Seven minutes after our exit from Waterloo we are through Clapham Junction, where the Brighton main line bears away from us on the left, after thus keeping us company for about a mile. Clapham Junction is, without any question, the busiest station in Great Britain and probably in the world. It has 17 platforms, covers 24¼ acres, or if all the sidings be included, 34¾ acres, and deals with no less than 1,730 trains every 24 hours. The majority of these are now electrically operated, by the third-
Down “Atlantic Coast Express” in Clapham Cutting, Southern Railway. 4-
For the first 20½ miles of its journey our “King Arthur” locomotive has a fairly level route to traverse. The line rises on modest gradients from Clapham to Wimbledon, is dead level from there to beyond Surbiton, whence it falls slightly past Hampton Court Junction to Esher; on this fall we may expect an increase of speed well above the “sixty” line to about 67 or so an hour. To the junction, 134 miles out of Waterloo, we are allowed 18½ min. in the working time-
We may notice here how the Hampton Court down line is carried over the main line by a “flying” junction, so obviating the obstruction that would be caused had the Hampton Court trains to cross on the level the up and clown main lines, and the up slow line as well. You see the same principle operating at the junctions at Raynes Park, Malden, Byfleet, Pirbright, Sturt Lane and Worting, the layout of all of which helps to prevent the expresses from getting delayed by signal checks.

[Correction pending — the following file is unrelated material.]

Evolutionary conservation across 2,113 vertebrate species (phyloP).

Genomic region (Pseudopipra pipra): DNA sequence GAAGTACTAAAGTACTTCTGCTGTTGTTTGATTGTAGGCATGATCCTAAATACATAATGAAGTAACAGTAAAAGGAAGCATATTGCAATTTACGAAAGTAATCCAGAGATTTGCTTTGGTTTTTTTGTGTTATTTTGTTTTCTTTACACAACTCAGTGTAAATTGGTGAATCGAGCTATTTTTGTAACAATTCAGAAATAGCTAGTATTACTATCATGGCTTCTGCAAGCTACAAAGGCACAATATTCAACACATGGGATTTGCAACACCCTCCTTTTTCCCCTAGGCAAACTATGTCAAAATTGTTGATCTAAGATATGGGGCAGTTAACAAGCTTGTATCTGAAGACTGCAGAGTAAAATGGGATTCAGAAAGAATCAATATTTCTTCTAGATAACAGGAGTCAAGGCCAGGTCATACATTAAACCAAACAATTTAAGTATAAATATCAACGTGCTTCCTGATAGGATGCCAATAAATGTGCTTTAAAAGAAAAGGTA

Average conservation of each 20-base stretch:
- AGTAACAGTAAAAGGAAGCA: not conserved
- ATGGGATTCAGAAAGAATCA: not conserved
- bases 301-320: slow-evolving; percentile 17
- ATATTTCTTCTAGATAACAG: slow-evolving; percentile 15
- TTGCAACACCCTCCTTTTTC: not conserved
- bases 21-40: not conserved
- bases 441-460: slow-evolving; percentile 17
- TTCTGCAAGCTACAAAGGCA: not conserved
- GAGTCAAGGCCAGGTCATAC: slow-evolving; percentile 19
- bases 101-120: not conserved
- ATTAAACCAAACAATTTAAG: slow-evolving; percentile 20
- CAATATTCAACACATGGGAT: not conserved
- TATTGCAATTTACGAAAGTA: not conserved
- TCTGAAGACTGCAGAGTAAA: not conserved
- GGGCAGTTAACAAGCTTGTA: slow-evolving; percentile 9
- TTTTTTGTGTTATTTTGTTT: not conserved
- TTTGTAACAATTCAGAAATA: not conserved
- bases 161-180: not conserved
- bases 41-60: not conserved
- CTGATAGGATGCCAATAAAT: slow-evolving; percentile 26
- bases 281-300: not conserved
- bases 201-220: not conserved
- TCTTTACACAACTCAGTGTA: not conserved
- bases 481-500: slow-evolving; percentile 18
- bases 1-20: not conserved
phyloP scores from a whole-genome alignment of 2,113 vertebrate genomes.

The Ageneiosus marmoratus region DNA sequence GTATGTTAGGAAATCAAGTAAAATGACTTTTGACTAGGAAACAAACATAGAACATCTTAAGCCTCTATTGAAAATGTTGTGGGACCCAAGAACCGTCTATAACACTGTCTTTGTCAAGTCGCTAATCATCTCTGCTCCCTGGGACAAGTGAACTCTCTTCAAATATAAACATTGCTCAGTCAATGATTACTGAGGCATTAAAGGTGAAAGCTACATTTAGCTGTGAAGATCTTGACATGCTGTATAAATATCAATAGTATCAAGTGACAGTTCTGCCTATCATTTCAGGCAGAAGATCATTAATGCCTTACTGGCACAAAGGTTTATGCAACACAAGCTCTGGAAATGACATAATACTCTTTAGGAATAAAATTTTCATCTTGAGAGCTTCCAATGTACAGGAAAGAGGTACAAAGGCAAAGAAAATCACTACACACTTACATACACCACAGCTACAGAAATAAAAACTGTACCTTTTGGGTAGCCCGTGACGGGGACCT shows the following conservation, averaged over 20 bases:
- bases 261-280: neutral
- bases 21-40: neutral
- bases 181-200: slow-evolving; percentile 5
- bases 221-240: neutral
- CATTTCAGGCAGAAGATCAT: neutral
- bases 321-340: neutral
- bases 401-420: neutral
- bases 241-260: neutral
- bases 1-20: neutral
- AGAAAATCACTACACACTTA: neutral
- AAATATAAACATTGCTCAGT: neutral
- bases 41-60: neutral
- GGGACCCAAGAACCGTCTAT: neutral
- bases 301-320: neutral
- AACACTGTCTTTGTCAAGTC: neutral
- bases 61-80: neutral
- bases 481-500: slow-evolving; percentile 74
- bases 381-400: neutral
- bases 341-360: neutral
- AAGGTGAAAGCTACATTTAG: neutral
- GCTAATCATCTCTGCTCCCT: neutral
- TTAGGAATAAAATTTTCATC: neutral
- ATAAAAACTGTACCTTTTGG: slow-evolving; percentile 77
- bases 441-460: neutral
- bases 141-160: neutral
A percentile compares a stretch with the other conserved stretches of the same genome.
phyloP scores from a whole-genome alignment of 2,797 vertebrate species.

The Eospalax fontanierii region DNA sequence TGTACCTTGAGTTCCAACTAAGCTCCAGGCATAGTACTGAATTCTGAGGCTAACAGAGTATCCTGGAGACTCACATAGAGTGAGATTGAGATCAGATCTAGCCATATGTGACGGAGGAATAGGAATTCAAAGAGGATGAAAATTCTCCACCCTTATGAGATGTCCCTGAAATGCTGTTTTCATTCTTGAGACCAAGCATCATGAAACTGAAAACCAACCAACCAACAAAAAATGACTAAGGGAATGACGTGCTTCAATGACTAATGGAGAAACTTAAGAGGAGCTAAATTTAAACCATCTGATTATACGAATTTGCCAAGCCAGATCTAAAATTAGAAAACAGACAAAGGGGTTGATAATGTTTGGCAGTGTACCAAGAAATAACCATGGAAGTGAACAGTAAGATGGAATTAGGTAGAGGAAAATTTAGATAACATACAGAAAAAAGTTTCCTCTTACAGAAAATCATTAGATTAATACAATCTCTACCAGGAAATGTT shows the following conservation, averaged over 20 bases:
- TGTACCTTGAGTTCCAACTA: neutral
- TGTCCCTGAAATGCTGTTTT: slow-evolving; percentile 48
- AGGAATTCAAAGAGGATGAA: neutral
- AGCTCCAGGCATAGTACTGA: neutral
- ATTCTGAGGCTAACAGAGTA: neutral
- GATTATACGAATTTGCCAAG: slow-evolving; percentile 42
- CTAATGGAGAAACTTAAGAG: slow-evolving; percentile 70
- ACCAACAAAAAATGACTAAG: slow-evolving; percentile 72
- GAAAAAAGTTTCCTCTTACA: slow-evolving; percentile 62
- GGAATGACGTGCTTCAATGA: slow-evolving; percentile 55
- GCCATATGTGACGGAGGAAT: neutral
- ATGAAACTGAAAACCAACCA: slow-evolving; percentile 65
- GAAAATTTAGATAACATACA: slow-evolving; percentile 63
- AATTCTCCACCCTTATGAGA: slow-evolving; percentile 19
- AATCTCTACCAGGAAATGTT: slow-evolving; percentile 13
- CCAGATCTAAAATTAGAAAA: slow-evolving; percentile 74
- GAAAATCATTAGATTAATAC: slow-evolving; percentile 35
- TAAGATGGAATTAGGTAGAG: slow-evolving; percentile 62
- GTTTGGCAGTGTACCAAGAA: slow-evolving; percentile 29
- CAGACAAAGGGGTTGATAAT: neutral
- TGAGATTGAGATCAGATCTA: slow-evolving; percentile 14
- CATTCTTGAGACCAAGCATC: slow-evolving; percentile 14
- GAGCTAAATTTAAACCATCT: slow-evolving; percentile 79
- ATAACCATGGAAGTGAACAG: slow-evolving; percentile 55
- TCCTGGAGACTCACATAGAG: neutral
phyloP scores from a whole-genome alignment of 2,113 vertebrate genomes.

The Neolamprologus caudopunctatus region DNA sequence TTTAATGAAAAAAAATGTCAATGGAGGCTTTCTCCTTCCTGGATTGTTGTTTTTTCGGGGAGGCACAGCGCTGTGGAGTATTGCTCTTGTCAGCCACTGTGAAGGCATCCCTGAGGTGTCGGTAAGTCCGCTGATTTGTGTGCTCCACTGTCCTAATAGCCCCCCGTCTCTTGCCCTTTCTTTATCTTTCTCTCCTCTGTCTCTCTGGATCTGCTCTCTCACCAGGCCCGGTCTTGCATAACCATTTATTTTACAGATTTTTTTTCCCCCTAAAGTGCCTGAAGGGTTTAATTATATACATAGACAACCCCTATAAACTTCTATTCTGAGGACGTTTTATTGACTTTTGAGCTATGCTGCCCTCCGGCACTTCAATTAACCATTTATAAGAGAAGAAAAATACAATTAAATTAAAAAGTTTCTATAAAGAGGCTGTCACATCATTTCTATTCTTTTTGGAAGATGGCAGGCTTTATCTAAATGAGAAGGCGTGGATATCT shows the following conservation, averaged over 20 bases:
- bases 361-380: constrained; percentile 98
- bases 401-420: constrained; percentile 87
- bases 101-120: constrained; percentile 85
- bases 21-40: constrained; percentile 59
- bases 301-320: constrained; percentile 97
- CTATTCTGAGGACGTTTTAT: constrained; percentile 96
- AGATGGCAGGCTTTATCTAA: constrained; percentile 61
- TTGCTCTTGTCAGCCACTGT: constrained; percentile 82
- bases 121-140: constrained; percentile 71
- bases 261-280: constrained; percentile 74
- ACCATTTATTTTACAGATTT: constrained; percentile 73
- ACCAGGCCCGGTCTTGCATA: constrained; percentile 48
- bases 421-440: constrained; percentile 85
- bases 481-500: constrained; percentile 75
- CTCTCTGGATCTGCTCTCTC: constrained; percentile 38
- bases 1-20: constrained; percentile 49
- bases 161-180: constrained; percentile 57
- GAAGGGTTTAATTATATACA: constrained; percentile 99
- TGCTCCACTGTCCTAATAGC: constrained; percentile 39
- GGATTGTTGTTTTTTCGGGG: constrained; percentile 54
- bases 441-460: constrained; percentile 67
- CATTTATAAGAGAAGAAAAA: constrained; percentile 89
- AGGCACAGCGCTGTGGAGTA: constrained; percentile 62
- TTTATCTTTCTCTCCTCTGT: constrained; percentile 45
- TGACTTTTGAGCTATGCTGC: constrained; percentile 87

By now we are descending the 1¼ miles past Weybridge to Byfleet Junction, and are probably doing 67 or 68 miles an hour.
The driver would tell you, in his own expressive language, that the engine is “getting hold of ‘em”, which is just as well, for directly we have skirted on the left the Brooklands motor track -
For the next 32 miles, indeed, there is very little intermission in the climbing. Not that it is steep; the 10½ miles from Byfleet Junction to mile-
These are not heavy grades, as I have said, but we must remember , that our locomotive is scheduled to run up them at an average speed of nearly 56 m.p.h. -
By Woking speed will have, dropped to 60 miles an hour. We have now covered 24½ miles from Waterloo in 29 minutes. Between here and Basingstoke we notice, for a distance of over 20 miles, a stretch of entirely automatic signalling. The signals are carried on lattice girder bridges over all four lines, and by electro-
This is, in fact, one of the fastest stretches on the Southern system, the up expresses, in certain cases, being only allowed 21½ min. to cover the 23½ miles between Basingstoke and Woking, and not infrequently covering the distance in under 20 minutes. On the inaugural up-
We shall probably breast the miniature “summit” at mile-
From a minimum rate of 47 m.p.h. or so at Worting our acceleration at first will be relatively slow, but by the time we pass Overton -
The impetus of this swift flight will help to carry us up the seven steeply-
The Southern Railway 4-
For the 83½ miles from Waterloo the time-
At Salisbury we shall probably lose our London “King Arthur” and get another for the next 88-